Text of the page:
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This week’s arts section opens with Sophia Bushong‘s fascinating feature about dog & pony dc, one of a growing number of local theater companies braving the wilds of audience integration. What’s audience integration? Well, imagine going to a play, being handed a set of instructions, and told, “Tonight, you’re part of the show.” dog & pony’s mission, as co-founder Rachel Grossman puts it, is for the audience to complete its ensemble.
On the grazer page, Managing Editor Jonathan L. Fischer maps out D.C.’s arts spaces, and I talk to ex-Golden, Extra Golden, and Weird War guitarist Alex Minoff about “Hard Labour,” a song he wrote kind of as a kiss-off to the kids who called him “faggot” in high school.
In galleries, Jeffry Cudlin examines Taryn Simon‘s engrossing but seriously fucked up exhibit at the Corcoran, calling it “a serious, deeply affecting show, even when it veers into the absurd.” Studio Theatre’s production of Annie Baker‘s worthwhile play The Aliens doesn’t make a lot of noise—-because between 40 and 60 minutes of it are silent, writes Chris Klimek. At Artisphere, WSC Avant Bard’s Six Characters in Search of an Author sounds like a hit Fringe show, writes Rebecca J. Ritzel, but the metadrama actually dates back to 1921.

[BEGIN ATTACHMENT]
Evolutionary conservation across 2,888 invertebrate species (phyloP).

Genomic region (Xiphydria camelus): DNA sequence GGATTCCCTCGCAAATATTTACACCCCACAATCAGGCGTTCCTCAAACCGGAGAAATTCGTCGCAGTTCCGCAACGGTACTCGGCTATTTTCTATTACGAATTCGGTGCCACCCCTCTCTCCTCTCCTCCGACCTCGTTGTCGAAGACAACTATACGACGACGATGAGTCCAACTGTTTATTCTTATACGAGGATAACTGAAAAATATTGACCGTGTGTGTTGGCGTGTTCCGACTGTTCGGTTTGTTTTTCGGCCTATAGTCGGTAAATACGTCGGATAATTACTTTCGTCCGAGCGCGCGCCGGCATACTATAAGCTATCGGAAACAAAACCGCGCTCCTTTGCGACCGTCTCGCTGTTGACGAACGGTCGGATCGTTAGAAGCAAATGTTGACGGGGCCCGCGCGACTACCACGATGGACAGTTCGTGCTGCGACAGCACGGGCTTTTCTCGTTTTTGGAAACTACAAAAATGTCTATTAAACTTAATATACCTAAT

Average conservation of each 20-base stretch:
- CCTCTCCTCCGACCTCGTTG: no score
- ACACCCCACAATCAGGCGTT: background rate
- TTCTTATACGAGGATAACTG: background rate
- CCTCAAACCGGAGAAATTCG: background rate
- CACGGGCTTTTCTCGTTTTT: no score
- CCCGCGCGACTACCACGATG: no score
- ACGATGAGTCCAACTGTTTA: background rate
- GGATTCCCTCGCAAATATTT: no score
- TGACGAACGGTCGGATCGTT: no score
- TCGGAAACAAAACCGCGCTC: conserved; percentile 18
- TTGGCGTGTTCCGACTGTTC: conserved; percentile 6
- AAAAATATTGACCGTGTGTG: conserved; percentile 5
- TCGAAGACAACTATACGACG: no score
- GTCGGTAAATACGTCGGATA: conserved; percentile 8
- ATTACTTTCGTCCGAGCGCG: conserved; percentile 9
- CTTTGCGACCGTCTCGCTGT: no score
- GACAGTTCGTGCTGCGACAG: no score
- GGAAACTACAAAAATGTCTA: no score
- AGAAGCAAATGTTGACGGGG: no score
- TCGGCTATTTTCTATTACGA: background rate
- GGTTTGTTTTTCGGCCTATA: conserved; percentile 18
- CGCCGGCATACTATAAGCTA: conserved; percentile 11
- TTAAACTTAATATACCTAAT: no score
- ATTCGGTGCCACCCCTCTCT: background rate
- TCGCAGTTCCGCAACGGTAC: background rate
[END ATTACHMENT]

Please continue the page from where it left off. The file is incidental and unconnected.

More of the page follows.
In film, Tricia Olszewski reports that Life of Pi has its flaws—-but the movie’s sun-drenched beauty lets it get away with that. And finally, Leor Galil listens to the (killer) second record from D.C. crust-metal band Ilsa, and wonders whether the band’s music scares its own members. (Probably.)